Spending on space programs is often criticised as a huge waste of money and effort. Why not spend such rich resources here on Earth? Professor Andrew Dempster argues space is the place to invest.
When Stephen Hawking announced a search for aliens costed at over $130 million, there were suggestions in Australian articles and comment columns that this was a monumental waste of money. That money is private, and in my view can be spent for that purpose if the owner pleases, but space programs are generally criticised as wasteful.
Some of the criticism compares space with other ways the money could be spent, such as when the Telegraph quotes Eisenhower, "every rocket fired signifies, in the final sense, a theft from those who hunger and are not fed, those who are cold and are not clothed", or articles with titles like “Why Spend Money on Space Exploration When We Have So Many Problems Here on Earth?”. I copped this type of criticism myself when proposing an economic use of space, specifically mining.
I think this type of criticism is misplaced, partly because it confuses and conflates a number of different issues. It’s worth being clear that “space” is not a single activity comfortably contained in one box. It’s worth considering the value of different types of activity in their own right. I suggest three categories we should consider – space exploration, space science and space utility.
"Space" is not a single activity comfortably contained in one box. I suggest three categories we should consider – space exploration, space science and space utility.
Exploration involves putting humans in space and it’s probably the most vulnerable to criticism. Freakonomics presented strong supporting arguments for space exploration back in 2008 – it inspires students of science, technology, engineering and maths (an interesting argument has been made that enrolments in these subjects follows NASA funding), NASA costs Americans one twentieth of what they spend on alcohol, and returns are worth it. Counter arguments are that countries, especially developing ones like India, are going to space for the “wrong” reasons like “flag-waving”, that space treaties are not yet ready for human expansion, and that it encourages humans not to think of resources as finite, incentivising unsustainable living.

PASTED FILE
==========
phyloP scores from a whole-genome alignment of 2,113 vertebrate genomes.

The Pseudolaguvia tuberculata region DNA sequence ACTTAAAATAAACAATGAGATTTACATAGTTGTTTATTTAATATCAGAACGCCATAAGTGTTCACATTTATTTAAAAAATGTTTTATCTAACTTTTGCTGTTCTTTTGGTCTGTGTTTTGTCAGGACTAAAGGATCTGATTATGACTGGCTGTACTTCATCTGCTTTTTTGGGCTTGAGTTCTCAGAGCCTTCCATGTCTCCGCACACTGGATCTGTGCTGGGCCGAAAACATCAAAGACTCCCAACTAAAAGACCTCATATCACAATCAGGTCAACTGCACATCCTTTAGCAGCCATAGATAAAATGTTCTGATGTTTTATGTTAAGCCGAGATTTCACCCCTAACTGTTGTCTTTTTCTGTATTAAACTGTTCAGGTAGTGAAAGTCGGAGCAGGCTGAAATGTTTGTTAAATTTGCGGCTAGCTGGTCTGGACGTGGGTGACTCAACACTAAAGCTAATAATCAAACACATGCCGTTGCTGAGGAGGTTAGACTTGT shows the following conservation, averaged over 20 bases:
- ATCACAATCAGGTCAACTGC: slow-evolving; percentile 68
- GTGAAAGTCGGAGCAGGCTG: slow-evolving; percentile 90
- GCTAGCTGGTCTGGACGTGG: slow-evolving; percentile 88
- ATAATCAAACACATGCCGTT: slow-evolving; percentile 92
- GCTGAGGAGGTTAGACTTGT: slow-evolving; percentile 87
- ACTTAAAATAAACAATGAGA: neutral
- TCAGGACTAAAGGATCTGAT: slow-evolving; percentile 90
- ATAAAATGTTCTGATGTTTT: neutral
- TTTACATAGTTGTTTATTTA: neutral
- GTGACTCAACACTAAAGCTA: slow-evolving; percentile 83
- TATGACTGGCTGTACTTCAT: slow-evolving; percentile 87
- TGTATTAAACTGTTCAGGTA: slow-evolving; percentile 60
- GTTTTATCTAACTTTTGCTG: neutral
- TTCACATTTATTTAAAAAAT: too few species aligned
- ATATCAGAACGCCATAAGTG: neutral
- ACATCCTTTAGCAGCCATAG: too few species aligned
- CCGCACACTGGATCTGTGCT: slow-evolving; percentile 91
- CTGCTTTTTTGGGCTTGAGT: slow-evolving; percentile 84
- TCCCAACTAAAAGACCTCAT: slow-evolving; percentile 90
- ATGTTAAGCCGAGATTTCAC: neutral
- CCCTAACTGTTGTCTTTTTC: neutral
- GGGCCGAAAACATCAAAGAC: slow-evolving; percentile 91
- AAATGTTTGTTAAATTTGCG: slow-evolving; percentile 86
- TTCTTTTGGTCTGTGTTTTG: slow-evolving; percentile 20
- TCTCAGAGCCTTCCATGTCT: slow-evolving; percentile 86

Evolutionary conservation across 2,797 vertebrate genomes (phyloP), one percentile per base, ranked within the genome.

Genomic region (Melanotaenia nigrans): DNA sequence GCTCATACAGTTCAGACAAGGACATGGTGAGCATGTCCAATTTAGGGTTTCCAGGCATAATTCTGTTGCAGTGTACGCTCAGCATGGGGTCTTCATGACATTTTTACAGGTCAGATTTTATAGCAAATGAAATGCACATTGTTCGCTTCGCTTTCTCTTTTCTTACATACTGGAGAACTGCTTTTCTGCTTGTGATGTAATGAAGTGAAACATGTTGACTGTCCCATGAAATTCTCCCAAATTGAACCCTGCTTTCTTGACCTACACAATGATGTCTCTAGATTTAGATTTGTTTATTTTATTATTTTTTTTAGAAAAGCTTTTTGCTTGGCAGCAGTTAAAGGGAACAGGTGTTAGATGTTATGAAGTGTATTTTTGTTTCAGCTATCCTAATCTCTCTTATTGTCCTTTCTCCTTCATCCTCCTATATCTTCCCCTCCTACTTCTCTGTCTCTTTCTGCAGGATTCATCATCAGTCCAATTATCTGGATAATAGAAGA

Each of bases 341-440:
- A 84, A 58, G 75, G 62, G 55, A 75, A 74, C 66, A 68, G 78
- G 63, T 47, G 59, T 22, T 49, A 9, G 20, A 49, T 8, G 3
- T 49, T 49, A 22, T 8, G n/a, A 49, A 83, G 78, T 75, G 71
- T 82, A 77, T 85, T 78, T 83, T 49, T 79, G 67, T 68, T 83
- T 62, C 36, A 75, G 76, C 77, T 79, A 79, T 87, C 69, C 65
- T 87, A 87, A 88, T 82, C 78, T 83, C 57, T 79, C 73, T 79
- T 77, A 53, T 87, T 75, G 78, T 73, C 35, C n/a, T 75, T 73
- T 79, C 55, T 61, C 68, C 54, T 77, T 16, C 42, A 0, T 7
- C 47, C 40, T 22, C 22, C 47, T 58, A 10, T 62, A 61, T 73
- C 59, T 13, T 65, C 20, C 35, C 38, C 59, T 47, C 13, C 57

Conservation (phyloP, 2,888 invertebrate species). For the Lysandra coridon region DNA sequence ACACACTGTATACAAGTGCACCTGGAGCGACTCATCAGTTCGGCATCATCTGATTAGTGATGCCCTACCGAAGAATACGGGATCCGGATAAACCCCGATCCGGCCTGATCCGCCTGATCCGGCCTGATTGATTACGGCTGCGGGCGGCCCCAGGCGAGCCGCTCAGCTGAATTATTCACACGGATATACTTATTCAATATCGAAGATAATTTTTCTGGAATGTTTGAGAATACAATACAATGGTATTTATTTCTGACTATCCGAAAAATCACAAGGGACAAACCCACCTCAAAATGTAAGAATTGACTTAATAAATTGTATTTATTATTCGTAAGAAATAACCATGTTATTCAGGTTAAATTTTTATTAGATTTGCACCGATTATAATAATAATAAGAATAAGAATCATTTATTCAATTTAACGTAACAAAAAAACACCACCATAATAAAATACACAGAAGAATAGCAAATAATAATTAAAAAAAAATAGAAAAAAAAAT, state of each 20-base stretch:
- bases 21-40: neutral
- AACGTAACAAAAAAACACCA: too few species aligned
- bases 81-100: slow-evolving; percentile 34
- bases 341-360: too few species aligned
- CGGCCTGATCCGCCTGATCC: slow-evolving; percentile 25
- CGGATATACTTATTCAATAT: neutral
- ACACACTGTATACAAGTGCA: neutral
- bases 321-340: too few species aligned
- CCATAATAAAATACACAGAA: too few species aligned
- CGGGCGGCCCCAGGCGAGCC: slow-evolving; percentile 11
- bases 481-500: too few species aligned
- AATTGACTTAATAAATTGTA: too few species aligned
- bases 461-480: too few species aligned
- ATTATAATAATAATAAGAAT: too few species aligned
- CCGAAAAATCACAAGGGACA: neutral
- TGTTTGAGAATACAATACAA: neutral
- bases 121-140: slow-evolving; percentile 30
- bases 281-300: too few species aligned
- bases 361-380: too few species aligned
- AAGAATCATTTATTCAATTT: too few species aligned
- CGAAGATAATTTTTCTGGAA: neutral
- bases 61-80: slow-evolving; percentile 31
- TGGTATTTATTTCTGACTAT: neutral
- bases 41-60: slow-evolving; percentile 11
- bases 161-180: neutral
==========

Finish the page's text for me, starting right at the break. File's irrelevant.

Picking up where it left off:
Space science is relatively easy to justify, if science can be agreed to be justified, with the added bonus of the great publicity and inspiration it generates. One need only look at the wonder of the current coverage of Rosetta, New Horizons and Dawn on their missions to Comet 67P, Pluto and Ceres respectively (although these missions could be seen as grey areas in my taxonomy, as they also perform non-human exploration).
Now let’s turn to space utility. Space currently delivers three major services – communications, remote sensing and position, navigation and timing (PNT). These services are now so embedded in our lives they can themselves be considered critical infrastructure. We sometimes forget when we use our smart phones for directions, for instance, we are using satellites in space.
In fact, of the 18 critical infrastructure sectors identified in the U.S., 15 rely on GPS timing and the other 3 use GPS positioning. In other words, the entire economy relies on satellite PNT services. The value of satellite navigation receivers alone will rise from $59.4 billion in 2012 to $143.9 billion in 2022. And there are several systems other than GPS.
In communications, it’s not much different. It’s been 53 years since we first started relying on broadcasts “live via satellite”, and now communications satellites provide a global capacity of nearly 1000Gbps.
There are almost 200 earth-observing satellites currently in use, about 90 of which are for weather. The value of these to the global economy is estimated at $858 billion. Our current one-week weather forecasts would only be valid for three days if satellite data weren’t used. The argument against India’s space program is weakened in the light of the recent announcement that it has made more than $100 million from launches of such satellites.
Even with Australia’s very modest engagement with space, it was estimated in 2011 that the space sector had turnover of $1-2.2 billion with about three times as much contributed to the wider economy. Spatial information, much of which comes from remote sensing and navigation satellites has been estimated to contribute 0.6-1.2% of Australia’s GDP. Augmented satellite navigation alone has added $2.3-3.7 billion to GDP, and will rise to $7.8-13.7 billion by 2020.
Is it ethical for an advanced economy like Australia to use only remotely-sensed data supplied freely by others without providing any itself?
These services should not be bundled with human space exploration when deciding whether space programs are worthwhile – these services are fundamental.
If you’re looking for an ethical argument about this sector, then you may want to consider whether it is ethical for an advanced economy like Australia to use only remotely-sensed data supplied freely by others without providing any itself. Australia is the largest economy not to have a space agency to prosecute such a space program and there are many reasons we should have one, not the least of which are that we should be solving our own problems, and helping those less fortunate.
The space business is changing and becoming increasingly commercial. Enterprises such as space tourism and off-earth mining are emerging and they are likely to be the next frontier not just of business, but also of arguments as to whether we should be “out there”.
Professor Andrew Dempster is the Director of the Australian Centre for Space Engineering Research in the School of Electrical Engineering and Telecommunications at UNSW.
Image credit: tableatny | Flickr.